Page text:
8. Pussy Riot | This band fucking rules more than any band has ruled in years (see featured image)
I don’t know. Offer them your support, or something. Contact authorities, websites, newspapers, famous people. Pussy Riot must be “burning Putin’s glamour” pretty fucking hard for the state to threaten them like this.
9. Why Titus Andronicus are the Most Important Band of 2012
Punk’s alive and the gates to Bangs’s Promised Land are open once again. Titus Andronicus are headlining and everybody’s welcome, as long as they stand for something righteous.
10. ROCK VS. CANCER. ROCK WINS!!!!!!!!! A tribute to John Grabski III
I’m sitting here, head in my hands, tears streaming down my face, trying to muffle the sound because my two-year-old son is eating his breakfast just feet away from me and I don’t want him to see his dad upset. I’ve just found out some guy I never even met, barely even knew, has died. Cancer fucking got him. It’s 5.45am, and hopefully everyone else is sleeping. Daniel’s singing quietly to himself, eating Milo. Birds are singing outside, looks like it’s going to be another glorious late summer day. And I’m sitting here, silently crying to myself. Sometimes, you just feel humbled by other folk.
11. NME introduces the one-word music review
England’s NME took the Spin formula one step further today, inviting readers to submit a one-word review of an Oasis remix.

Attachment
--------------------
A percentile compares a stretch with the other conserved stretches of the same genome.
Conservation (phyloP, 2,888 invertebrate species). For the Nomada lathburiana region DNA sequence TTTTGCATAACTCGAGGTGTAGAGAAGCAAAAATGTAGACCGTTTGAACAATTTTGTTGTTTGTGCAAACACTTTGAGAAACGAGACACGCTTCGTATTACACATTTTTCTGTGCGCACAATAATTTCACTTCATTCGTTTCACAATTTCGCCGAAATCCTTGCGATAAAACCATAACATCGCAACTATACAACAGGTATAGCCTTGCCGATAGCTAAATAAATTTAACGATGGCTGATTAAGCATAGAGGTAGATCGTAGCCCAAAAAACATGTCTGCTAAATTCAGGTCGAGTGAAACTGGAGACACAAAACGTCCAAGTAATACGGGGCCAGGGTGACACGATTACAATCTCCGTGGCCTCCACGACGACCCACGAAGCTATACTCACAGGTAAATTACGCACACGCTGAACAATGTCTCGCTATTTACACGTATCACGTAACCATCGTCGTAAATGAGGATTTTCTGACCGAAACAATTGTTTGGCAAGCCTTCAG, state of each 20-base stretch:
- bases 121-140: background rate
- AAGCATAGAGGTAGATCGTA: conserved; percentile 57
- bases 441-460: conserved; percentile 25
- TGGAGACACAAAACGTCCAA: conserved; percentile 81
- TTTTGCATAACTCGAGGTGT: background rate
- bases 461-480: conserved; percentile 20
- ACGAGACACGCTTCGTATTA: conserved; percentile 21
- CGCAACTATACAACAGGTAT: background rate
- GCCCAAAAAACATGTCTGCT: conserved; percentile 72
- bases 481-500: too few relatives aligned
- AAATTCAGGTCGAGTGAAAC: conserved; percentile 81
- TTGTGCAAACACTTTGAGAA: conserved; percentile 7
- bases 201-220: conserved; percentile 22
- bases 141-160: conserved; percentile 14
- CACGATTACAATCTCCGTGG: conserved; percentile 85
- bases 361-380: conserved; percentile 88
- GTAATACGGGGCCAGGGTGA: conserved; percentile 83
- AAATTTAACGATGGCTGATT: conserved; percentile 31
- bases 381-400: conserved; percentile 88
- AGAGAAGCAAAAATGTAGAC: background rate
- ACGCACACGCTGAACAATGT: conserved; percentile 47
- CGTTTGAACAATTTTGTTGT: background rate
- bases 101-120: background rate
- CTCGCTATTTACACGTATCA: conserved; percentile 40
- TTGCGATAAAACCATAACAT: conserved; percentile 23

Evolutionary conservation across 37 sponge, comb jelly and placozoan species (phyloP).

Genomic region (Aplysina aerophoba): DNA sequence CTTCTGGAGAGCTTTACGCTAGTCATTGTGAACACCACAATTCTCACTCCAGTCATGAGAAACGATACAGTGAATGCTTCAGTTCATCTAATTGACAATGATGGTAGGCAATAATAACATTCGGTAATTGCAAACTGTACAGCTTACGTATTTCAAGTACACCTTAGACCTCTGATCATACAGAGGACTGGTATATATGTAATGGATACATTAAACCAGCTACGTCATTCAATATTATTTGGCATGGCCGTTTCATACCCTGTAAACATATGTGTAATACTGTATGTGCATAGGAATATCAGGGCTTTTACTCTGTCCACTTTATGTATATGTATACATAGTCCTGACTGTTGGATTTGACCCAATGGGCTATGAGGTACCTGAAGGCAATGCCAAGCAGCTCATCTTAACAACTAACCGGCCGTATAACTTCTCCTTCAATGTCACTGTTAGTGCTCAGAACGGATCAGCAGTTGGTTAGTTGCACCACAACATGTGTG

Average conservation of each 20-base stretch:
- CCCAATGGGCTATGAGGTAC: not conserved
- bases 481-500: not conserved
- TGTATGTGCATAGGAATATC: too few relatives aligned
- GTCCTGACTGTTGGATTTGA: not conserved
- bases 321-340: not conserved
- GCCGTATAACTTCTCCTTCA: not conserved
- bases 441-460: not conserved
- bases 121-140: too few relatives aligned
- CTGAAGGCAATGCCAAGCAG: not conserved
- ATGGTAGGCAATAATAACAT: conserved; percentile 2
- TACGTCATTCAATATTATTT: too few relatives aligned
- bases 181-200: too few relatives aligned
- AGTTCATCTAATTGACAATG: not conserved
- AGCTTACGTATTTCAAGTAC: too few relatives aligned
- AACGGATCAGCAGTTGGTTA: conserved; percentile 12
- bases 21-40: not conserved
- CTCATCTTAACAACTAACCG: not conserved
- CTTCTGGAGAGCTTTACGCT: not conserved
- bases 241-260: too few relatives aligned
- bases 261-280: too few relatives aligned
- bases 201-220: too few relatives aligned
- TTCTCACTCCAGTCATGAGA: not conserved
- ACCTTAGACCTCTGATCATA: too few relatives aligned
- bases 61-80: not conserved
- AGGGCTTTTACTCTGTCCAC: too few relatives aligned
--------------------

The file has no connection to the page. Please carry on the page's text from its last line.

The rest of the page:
12. odd comment left on Brian Wilson blog entry
I’m the fellow who gave LSD to Brian Wilson in the early Sixties. I have been vilified for doing this for almost fifty years. I would like to set the record straight about this event.
13. Eleven records I’m embarrassed about liking
It’s a nonsense concept, of course. Why should you be embarrassed by your musical taste? The fact I like some of these might surprise some people, though.
14. Triple J. Setting music back for a new generation
Maybe that’s just how funding works. Government-driven organisations demand you tick the right boxes, use the correct language, play the ‘right’ music. The grants, the awards go to the people who are the best at filling out the grant forms, fitting in the best with the prevalent status quo. Wow. What a way to write a song. What a way to run a radio station.